E__’s mother, of course, was with him every day, first in hospital then in a nursing home along Highway 82. That’s where I returned a second time to relieve her for some urgent business. E__ recognized me and seemed more alert. Before long he asked me to bring a box containing picture postcards from all over the country. And he wanted to tell me where he’d been or who sent a card, until his attention drifted away. And I could only take in so much. He lay back on his pillow, raised a little, extended one bare foot from under a sheet and asked, “Isn’t that the most beautiful foot?” About a week later he died.


    D__ had been a skilled auto mechanic. Then, someone said, he was powerfully built, with forearms anyone would notice. The man who serviced my car was like that, but he had a wife who worked in the outer office, and they were so proud of their four sons, with athletic trophies. D__ had been active in the community too, supporting charities; he came from a large family. I remember his sister especially who sat so calmly on the porch in Denison, following every word to be sure I said nothing upsetting, to be sure I knew how to act under the circumstances.

    But one Sunday afternoon D__ and some of his friends were about to go to a house nearby, and I was invited to come along. The house must always have been distinctive, retaining art-deco details, now accentuated by furnishings. The occasion was to meet a man visiting from California, someone I’ve come to call a queenly sort of person. He was taking the entire length of the sofa, answering questions with an occasional reference to someone who may have once been local. Some of the people went off down the hall to see a room with chains, but I didn’t do this.

    A day came when D__’s sister would not be able to drive him to Parkland Hospital in Dallas for tests and a treatment he could still get there, despite not being a resident of that county. It may have been a Monday; I could do it. I was careful not to talk too much, driving down, to find places to stop when we needed to. Arriving at Parkland, we entered a large space with a row of stations and dentist-like chairs. D__ was taken to one. Looking about I wanted to say, “We don’t belong. D__ isn’t here yet,” but D__ had been here before. Eventually a doctor came. It was essential that he enter the hospital at once; his vision could deteriorate rapidly. Did he agree? Consult with family? No...just a driver; wanted to say “a friend.” D__ would not agree to stay. Another wait. Still he would not agree. We drove back to Denison, stopping on the way at a Mexican restaurant. D__ couldn’t eat much. He tried to converse. He’d helped people with money and support; he liked to  remember that.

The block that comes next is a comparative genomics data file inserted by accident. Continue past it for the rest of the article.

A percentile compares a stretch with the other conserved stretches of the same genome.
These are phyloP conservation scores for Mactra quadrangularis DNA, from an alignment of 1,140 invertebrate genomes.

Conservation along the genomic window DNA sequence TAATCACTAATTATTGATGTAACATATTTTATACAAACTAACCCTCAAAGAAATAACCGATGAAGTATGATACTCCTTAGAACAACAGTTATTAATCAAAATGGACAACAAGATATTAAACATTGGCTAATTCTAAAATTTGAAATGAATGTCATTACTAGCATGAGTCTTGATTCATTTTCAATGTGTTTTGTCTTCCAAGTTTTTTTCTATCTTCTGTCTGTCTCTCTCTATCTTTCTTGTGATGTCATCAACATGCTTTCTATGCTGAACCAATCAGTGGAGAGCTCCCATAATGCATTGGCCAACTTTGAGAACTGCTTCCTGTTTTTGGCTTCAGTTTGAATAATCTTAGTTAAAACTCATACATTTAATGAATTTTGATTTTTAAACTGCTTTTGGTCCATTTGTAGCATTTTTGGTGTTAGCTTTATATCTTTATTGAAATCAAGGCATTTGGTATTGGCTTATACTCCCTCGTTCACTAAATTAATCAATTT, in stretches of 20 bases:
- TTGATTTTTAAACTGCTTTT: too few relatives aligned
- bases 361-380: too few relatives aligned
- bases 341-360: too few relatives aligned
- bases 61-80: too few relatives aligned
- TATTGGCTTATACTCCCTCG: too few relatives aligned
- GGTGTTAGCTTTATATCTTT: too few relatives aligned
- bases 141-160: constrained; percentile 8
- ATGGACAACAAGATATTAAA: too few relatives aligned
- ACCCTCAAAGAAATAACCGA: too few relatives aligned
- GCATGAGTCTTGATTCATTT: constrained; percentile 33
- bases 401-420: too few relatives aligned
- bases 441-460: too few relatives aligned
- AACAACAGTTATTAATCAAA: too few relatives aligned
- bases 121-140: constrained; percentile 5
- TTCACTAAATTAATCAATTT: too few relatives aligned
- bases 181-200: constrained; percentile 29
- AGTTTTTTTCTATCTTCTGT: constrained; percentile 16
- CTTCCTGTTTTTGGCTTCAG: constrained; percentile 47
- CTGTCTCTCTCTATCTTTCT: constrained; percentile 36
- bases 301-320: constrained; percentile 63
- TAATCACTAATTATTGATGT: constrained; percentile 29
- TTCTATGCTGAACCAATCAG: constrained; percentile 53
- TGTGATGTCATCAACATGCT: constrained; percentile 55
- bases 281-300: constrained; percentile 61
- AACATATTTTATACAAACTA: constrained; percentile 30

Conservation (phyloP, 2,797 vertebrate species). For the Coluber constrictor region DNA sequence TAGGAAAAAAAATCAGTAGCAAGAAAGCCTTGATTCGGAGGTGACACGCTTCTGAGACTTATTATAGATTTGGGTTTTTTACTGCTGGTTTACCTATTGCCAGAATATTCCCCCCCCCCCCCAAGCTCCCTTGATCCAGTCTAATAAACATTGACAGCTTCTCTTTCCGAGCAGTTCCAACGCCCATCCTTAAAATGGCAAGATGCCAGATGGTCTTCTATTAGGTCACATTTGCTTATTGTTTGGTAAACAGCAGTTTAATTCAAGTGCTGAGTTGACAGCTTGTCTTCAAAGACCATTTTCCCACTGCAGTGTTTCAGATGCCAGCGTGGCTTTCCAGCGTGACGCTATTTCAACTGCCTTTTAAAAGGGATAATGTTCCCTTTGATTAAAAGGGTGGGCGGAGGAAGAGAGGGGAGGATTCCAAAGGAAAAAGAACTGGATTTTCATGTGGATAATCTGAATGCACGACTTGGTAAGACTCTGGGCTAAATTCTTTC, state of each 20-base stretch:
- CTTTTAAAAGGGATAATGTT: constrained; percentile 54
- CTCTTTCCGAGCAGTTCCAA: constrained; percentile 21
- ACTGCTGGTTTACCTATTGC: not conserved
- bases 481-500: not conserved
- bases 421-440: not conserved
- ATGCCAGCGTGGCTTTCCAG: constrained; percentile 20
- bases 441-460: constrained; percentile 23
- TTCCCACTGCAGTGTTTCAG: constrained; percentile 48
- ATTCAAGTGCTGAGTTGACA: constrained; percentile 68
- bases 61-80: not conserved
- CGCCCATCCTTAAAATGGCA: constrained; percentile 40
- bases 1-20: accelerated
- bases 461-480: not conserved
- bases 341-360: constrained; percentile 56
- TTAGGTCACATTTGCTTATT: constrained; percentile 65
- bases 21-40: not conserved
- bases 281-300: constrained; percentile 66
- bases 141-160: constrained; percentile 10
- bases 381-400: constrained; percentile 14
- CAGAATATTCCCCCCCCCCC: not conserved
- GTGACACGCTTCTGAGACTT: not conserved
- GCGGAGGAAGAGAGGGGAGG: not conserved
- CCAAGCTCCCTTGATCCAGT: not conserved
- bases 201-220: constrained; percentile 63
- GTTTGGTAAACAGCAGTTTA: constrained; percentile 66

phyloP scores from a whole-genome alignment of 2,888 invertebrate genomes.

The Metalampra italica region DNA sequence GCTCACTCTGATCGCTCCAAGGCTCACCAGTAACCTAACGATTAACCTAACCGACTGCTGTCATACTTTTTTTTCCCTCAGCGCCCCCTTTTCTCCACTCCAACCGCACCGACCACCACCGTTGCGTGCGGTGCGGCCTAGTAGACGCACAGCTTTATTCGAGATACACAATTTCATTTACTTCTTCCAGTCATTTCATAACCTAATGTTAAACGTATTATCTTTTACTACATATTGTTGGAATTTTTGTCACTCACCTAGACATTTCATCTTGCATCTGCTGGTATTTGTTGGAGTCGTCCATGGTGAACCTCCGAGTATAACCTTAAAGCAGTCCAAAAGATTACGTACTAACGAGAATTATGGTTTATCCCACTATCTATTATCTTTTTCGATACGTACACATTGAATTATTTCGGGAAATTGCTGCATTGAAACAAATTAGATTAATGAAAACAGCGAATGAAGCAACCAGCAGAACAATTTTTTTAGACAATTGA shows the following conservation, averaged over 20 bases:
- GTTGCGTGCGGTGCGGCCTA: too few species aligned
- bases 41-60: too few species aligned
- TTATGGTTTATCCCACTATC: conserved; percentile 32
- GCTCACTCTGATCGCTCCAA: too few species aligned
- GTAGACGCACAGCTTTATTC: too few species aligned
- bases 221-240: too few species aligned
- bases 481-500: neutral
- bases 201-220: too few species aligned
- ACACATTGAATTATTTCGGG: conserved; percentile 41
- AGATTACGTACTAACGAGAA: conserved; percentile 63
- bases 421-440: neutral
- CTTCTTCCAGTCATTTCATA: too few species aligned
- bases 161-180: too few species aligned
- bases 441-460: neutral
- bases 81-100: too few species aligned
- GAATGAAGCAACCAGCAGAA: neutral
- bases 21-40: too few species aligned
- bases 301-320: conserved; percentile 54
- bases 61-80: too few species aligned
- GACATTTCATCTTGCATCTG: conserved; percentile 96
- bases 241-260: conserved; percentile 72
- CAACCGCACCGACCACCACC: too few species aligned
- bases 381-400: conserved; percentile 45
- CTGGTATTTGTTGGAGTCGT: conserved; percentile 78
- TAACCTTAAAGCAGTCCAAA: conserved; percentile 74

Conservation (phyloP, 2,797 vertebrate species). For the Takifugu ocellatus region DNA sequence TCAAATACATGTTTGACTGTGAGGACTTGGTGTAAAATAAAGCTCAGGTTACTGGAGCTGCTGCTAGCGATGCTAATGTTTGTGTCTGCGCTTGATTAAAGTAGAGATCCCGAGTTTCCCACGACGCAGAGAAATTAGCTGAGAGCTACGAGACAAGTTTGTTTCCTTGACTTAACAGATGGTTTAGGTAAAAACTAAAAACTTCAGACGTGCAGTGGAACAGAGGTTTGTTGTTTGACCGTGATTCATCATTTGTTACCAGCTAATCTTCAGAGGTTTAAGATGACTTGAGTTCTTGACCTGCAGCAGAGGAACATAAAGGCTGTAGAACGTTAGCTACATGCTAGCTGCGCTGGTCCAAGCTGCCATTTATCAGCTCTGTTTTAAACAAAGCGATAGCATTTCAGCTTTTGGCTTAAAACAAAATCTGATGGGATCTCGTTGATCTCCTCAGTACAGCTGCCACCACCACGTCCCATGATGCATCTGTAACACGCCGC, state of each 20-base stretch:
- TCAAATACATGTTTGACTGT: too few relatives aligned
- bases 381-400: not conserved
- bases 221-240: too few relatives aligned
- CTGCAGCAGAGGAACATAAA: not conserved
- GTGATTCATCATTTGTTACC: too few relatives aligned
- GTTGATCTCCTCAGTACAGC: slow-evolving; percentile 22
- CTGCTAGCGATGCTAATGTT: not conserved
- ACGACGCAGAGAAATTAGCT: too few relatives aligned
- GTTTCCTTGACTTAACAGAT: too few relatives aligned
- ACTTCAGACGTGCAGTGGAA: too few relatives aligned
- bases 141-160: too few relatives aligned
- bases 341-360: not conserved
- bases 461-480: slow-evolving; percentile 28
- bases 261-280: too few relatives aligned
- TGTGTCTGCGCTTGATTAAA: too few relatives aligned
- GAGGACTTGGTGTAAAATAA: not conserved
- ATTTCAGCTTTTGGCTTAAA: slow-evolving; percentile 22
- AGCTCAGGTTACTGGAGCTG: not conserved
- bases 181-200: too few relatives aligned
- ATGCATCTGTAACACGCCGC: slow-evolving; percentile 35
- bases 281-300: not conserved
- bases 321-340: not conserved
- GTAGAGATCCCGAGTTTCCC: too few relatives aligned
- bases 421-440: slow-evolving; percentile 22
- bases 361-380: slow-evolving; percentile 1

Two weeks later it was arranged that I should drive D__ to Parkland again. I’m almost certain it was a Monday. When I got to his house the front door was open behind the screen, but nobody answered. I sat in a porch swing and waited. Called out again; finally I entered and walked through the sparsely furnished house, clean as a pin, everything in order. D__’s narrow bed was made, his boots sat polished at the end. He may have been watching till I left. I didn’t know anybody to call. Driving away was what I needed to do. Nobody called me when D__ died. That was alright. 

   

from The Solace of Fierce Landscapes by Belden C. Lane:


    I know why Francis of Assisi had to kiss the leper, why Mother Teresa reached out to those dying on the streets of Calcutta.... It was nothing to do with charity. It’s a concern to touch—and to be touched by—the hidden Christ, the one found nowhere else so clearly....

    On that first day in the nursing home, as my mother lay dying, we waited together, as if something or someone were coming for both of us. I adjusted uneasily to my vulnerability.... Reading Laura Gilpin’s poem “The Two-Headed Calf” would later bring an unusual sense of recognition. ... I’d almost grasped (or was it remembered?) what it meant for myself to be born into brokenness.

    Perhaps we all live in such a short span of time, knowing ourselves broken, yet content for now to be alive.

    ...to start at the point where every other possibility ends. ...Prayer without words can only begin where loss is reckoned as total.


    I never met a leper, though I saw and visited the Nuns’ home for them in Iran. That was the day we passed the man beating a fallen, dying horse. For sure, not confident about touching a hidden Christ, but I know something about mothers in nursing homes and what I’ve seen: “twice as many.”



“The Two-Headed Calf”

by Laura Gilpin:


Tomorrow when the farm boys find this

freak of nature, they will wrap his body

in newspaper and carry him to the museum.

But tonight he is alive and in the north

field with his mother. It is a perfect

summer evening: the moon rising over

the orchard, the wind in the grass. And

as he stares into the sky, there are

twice as many stars as usual.